Here is a fast take on what the international community has been up to this past week, as seen from the United Nations perch:
UN warns of global food crisis if war in Ukraine isn't ended
U.N. Secretary-General Antonio Guterres said Wednesday that the Russian invasion of Ukraine must end to stem the growing global food, fuel and finance crises, which could push tens of millions more people across the world into hunger and poverty this year. But until that happens, he said, immediate action is needed to bring stability to global food and energy markets in order to slow rising prices, and resources need to be made available to help the poorest countries and communities withstand the shocks.
Somalia at risk of another famine
The United Nations warned Tuesday that Somalia is at risk of another famine, as consecutive droughts have withered crops and killed thousands of livestock, and grain imports from Ukraine and Russia have dramatically dropped because of their war. Nearly half the country’s population, about 7.1 million people, is facing crisis-level food insecurity or worse at least through September, of which 213,000 could face faminelike conditions.
IAEA says Iran removing surveillance cameras from 27 nuclear sites
The head of the U.N. nuclear watchdog agency said Thursday that Iran had removed 27 surveillance cameras from nuclear sites around the country, impeding the agency's ability to monitor the country’s nuclear activities. International Atomic Energy Agency Director-General Rafael Mariano Grossi warned that the move could also deal a “fatal blow” to international negotiations to revive the 2015 Iran nuclear deal.
Human Rights Watch urges Security Council to use travel ban to pressure Taliban
Human Rights Watch called on the U.N. Security Council on Thursday to use its travel ban on specific Afghan Taliban leaders who have been implicated in serious rights violations, in particular with respect to women's and girls’ rights. The travel ban, which affects 41 members of the current Taliban administration in Kabul, was partially suspended three years ago to allow 14 top leaders of the group to engage in peace talks with the United States. The Security Council will discuss Afghanistan on June 23.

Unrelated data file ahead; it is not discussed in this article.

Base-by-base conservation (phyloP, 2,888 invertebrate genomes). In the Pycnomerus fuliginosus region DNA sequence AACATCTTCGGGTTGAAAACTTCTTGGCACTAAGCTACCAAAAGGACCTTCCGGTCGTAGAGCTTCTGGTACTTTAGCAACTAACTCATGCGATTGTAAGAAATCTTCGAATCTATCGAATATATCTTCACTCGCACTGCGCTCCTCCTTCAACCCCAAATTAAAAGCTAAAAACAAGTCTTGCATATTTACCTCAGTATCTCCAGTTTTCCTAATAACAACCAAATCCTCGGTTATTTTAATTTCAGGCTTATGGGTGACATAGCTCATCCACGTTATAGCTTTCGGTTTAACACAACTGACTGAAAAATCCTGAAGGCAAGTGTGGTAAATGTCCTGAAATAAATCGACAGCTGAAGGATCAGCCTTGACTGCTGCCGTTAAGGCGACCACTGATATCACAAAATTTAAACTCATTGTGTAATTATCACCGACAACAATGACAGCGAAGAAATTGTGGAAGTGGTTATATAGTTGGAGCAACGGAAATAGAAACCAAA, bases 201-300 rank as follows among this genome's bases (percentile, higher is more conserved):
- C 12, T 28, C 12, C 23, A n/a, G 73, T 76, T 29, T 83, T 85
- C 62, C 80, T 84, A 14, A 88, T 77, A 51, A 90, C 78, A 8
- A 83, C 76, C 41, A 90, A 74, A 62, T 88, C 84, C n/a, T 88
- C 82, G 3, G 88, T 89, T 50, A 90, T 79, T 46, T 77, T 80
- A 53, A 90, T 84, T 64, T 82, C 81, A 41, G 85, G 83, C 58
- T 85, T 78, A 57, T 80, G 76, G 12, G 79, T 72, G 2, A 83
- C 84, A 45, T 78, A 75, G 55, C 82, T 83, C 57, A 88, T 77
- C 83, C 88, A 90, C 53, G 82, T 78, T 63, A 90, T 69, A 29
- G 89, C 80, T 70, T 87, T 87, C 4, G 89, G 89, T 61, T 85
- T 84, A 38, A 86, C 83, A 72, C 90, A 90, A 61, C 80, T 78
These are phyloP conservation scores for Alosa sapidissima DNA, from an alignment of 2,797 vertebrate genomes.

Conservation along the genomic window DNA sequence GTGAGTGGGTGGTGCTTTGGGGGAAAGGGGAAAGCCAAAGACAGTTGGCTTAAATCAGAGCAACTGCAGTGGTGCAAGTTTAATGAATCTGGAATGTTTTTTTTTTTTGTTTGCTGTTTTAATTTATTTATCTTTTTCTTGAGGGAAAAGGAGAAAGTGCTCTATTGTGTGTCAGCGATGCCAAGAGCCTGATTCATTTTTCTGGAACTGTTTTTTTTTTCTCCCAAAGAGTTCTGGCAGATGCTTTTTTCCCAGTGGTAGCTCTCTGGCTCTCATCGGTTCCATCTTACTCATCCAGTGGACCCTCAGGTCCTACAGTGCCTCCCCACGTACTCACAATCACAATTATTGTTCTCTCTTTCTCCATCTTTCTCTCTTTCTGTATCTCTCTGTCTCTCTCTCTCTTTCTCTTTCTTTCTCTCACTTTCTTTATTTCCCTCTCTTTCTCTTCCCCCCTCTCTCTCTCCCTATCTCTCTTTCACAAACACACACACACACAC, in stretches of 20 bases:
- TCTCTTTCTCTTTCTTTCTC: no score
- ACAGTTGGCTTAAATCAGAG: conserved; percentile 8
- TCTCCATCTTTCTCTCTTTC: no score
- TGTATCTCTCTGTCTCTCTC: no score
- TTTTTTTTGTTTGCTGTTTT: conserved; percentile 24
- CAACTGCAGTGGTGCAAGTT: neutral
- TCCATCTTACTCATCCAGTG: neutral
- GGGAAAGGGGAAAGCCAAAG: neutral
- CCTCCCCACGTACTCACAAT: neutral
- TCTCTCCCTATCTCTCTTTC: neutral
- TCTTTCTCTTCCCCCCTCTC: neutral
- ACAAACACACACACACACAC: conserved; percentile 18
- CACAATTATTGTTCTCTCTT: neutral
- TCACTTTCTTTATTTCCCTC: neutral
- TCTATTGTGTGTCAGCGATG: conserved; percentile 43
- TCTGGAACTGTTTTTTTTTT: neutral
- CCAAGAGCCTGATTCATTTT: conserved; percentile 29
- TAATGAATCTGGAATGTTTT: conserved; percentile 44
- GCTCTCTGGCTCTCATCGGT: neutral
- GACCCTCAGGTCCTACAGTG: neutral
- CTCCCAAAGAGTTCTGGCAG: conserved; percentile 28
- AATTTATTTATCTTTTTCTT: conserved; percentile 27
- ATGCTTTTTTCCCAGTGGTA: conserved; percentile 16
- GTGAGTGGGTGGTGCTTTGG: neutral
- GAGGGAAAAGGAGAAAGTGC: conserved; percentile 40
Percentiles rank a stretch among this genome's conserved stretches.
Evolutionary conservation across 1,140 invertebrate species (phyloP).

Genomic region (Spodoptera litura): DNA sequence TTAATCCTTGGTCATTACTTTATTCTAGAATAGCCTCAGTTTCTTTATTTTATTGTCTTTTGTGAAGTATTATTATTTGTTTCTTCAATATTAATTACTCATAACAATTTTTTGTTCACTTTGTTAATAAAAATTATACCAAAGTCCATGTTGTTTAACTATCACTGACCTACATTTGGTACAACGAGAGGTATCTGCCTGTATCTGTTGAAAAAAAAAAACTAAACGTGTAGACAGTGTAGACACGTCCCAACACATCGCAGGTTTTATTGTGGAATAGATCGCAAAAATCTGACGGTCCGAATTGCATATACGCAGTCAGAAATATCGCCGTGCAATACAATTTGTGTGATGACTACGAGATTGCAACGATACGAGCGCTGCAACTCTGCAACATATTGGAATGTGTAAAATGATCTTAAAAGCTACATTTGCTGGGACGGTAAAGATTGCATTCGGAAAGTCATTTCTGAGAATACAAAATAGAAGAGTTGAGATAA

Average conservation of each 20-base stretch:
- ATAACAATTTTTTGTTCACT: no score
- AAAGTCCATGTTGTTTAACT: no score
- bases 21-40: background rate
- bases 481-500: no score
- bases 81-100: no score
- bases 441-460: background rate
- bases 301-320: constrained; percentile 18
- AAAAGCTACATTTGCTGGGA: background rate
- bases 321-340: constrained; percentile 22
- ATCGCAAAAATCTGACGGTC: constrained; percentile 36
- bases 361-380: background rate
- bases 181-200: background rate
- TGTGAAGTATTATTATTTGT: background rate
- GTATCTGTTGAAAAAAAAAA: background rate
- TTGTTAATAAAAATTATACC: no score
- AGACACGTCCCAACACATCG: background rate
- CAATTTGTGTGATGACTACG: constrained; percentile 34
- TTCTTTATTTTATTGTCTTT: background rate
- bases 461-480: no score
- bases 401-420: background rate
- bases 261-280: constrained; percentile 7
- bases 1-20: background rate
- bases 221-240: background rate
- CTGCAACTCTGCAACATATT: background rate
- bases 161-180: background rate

— This week, the U.N. General Assembly held a series of elections for its 77th session, which starts September 13. On Tuesday, Hungarian diplomat Csaba Kőrösi was elected by acclamation to become the next president of the general assembly. On Thursday, the member states approved five candidates for nonpermanent seats on the 15-nation Security Council. Ecuador, Japan, Malta, Mozambique and Switzerland each overwhelmingly received the requisite two-thirds majority of member states’ votes to confirm their two-year terms, which start on January 1, 2023.
— The U.N. appealed Thursday for $47.2 million to assist 1.7 million Sri Lankans for the next four months, as that country experiences its worst economic crisis since it gained independence in 1948. The resident coordinator in Colombo, Hanaa Singer-Hamdy, told reporters that the funds are urgently needed for food, health care and protection assistance.
Quote of note
“Mr. Ambassador of the Russian Federation, let’s be honest, the Kremlin is using food supplies as a stealth missile against developing countries. The dramatic consequences of Russia’s war are spilling over across the globe, and this is driving up food prices, pushing people into poverty and destabilizing entire regions. Russia is solely responsible for this food crisis. Russia alone, despite the Kremlin’s campaign of lies and disinformation.”
— European Council President Charles Michel, addressing the Russian ambassador during a U.N. Security Council meeting about the war in Ukraine on June 6. His remarks prompted envoy Vassily Nebenzia to walk out of the chamber.
The U.N. Security Council will discuss Mali on June 13. Mali’s foreign minister, who represents the government that took power in a 2020 coup, will address the meeting. The council is due to decide this month about whether to renew the 14,000-member U.N. peacekeeping force there, known as MINUSMA, for another year. It is one of the most dangerous for peacekeepers and has recently come under a string of deadly attacks from terrorist groups.
Did you know?
The U.N. General Assembly seating plan is much like the one in your high school homeroom. On Tuesday, the secretary-general drew Belize’s name from a hat. On September 13, when the 77th session of the assembly gets underway, it will take the first seat in the hall and the rest of the nations will follow in alphabetical order.